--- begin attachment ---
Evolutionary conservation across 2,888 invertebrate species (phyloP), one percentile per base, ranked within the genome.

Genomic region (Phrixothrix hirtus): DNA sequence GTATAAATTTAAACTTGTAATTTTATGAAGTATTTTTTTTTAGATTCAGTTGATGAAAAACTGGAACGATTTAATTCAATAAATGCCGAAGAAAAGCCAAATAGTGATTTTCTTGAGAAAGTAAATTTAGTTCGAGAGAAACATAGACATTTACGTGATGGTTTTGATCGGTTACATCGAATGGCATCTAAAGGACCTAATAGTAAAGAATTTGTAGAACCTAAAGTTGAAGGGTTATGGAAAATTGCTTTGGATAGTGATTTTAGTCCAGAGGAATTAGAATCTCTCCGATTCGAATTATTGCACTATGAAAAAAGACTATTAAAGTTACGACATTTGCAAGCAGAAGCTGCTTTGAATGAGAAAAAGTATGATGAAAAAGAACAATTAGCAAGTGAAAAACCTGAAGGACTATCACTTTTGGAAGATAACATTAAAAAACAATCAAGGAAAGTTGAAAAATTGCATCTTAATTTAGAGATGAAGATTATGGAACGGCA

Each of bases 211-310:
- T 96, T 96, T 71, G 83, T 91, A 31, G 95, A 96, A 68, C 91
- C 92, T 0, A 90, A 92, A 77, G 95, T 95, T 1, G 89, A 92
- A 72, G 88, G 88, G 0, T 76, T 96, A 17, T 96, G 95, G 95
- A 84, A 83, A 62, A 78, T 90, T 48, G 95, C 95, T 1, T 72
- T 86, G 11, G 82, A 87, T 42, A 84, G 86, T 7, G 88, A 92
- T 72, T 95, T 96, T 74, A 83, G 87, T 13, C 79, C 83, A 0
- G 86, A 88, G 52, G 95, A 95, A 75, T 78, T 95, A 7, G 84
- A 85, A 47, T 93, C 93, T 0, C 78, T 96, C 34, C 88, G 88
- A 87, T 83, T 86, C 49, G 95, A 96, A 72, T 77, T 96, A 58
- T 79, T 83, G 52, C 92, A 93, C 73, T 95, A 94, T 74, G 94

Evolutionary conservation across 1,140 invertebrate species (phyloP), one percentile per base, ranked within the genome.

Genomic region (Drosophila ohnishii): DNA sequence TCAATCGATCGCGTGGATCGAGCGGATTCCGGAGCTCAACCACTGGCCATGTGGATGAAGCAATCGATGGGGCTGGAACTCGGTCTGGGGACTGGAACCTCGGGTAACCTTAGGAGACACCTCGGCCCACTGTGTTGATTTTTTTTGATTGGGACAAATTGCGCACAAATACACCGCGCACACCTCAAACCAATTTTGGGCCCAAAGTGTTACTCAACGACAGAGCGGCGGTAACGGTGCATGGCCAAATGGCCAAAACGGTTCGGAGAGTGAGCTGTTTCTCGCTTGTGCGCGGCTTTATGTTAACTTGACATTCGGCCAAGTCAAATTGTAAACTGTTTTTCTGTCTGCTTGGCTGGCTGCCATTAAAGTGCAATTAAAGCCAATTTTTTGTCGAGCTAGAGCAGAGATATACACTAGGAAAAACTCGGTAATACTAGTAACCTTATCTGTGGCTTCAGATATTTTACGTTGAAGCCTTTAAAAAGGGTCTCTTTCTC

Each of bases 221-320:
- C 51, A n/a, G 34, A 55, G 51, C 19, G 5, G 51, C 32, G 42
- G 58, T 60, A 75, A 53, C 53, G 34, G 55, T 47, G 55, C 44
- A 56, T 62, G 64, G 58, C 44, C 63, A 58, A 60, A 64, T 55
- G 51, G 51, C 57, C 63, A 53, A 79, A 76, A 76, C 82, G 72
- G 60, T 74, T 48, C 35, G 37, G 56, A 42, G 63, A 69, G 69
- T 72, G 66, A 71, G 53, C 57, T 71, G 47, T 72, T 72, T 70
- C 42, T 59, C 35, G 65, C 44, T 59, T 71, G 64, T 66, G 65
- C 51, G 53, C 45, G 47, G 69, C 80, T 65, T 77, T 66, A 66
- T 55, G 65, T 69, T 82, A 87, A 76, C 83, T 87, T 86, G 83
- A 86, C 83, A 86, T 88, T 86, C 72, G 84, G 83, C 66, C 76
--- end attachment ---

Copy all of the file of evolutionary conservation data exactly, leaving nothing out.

Evolutionary conservation across 2,888 invertebrate species (phyloP), one percentile per base, ranked within the genome.

Genomic region (Phrixothrix hirtus): DNA sequence GTATAAATTTAAACTTGTAATTTTATGAAGTATTTTTTTTTAGATTCAGTTGATGAAAAACTGGAACGATTTAATTCAATAAATGCCGAAGAAAAGCCAAATAGTGATTTTCTTGAGAAAGTAAATTTAGTTCGAGAGAAACATAGACATTTACGTGATGGTTTTGATCGGTTACATCGAATGGCATCTAAAGGACCTAATAGTAAAGAATTTGTAGAACCTAAAGTTGAAGGGTTATGGAAAATTGCTTTGGATAGTGATTTTAGTCCAGAGGAATTAGAATCTCTCCGATTCGAATTATTGCACTATGAAAAAAGACTATTAAAGTTACGACATTTGCAAGCAGAAGCTGCTTTGAATGAGAAAAAGTATGATGAAAAAGAACAATTAGCAAGTGAAAAACCTGAAGGACTATCACTTTTGGAAGATAACATTAAAAAACAATCAAGGAAAGTTGAAAAATTGCATCTTAATTTAGAGATGAAGATTATGGAACGGCA

Each of bases 211-310:
- T 96, T 96, T 71, G 83, T 91, A 31, G 95, A 96, A 68, C 91
- C 92, T 0, A 90, A 92, A 77, G 95, T 95, T 1, G 89, A 92
- A 72, G 88, G 88, G 0, T 76, T 96, A 17, T 96, G 95, G 95
- A 84, A 83, A 62, A 78, T 90, T 48, G 95, C 95, T 1, T 72
- T 86, G 11, G 82, A 87, T 42, A 84, G 86, T 7, G 88, A 92
- T 72, T 95, T 96, T 74, A 83, G 87, T 13, C 79, C 83, A 0
- G 86, A 88, G 52, G 95, A 95, A 75, T 78, T 95, A 7, G 84
- A 85, A 47, T 93, C 93, T 0, C 78, T 96, C 34, C 88, G 88
- A 87, T 83, T 86, C 49, G 95, A 96, A 72, T 77, T 96, A 58
- T 79, T 83, G 52, C 92, A 93, C 73, T 95, A 94, T 74, G 94

Evolutionary conservation across 1,140 invertebrate species (phyloP), one percentile per base, ranked within the genome.

Genomic region (Drosophila ohnishii): DNA sequence TCAATCGATCGCGTGGATCGAGCGGATTCCGGAGCTCAACCACTGGCCATGTGGATGAAGCAATCGATGGGGCTGGAACTCGGTCTGGGGACTGGAACCTCGGGTAACCTTAGGAGACACCTCGGCCCACTGTGTTGATTTTTTTTGATTGGGACAAATTGCGCACAAATACACCGCGCACACCTCAAACCAATTTTGGGCCCAAAGTGTTACTCAACGACAGAGCGGCGGTAACGGTGCATGGCCAAATGGCCAAAACGGTTCGGAGAGTGAGCTGTTTCTCGCTTGTGCGCGGCTTTATGTTAACTTGACATTCGGCCAAGTCAAATTGTAAACTGTTTTTCTGTCTGCTTGGCTGGCTGCCATTAAAGTGCAATTAAAGCCAATTTTTTGTCGAGCTAGAGCAGAGATATACACTAGGAAAAACTCGGTAATACTAGTAACCTTATCTGTGGCTTCAGATATTTTACGTTGAAGCCTTTAAAAAGGGTCTCTTTCTC

Each of bases 221-320:
- C 51, A n/a, G 34, A 55, G 51, C 19, G 5, G 51, C 32, G 42
- G 58, T 60, A 75, A 53, C 53, G 34, G 55, T 47, G 55, C 44
- A 56, T 62, G 64, G 58, C 44, C 63, A 58, A 60, A 64, T 55
- G 51, G 51, C 57, C 63, A 53, A 79, A 76, A 76, C 82, G 72
- G 60, T 74, T 48, C 35, G 37, G 56, A 42, G 63, A 69, G 69
- T 72, G 66, A 71, G 53, C 57, T 71, G 47, T 72, T 72, T 70
- C 42, T 59, C 35, G 65, C 44, T 59, T 71, G 64, T 66, G 65
- C 51, G 53, C 45, G 47, G 69, C 80, T 65, T 77, T 66, A 66
- T 55, G 65, T 69, T 82, A 87, A 76, C 83, T 87, T 86, G 83
- A 86, C 83, A 86, T 88, T 86, C 72, G 84, G 83, C 66, C 76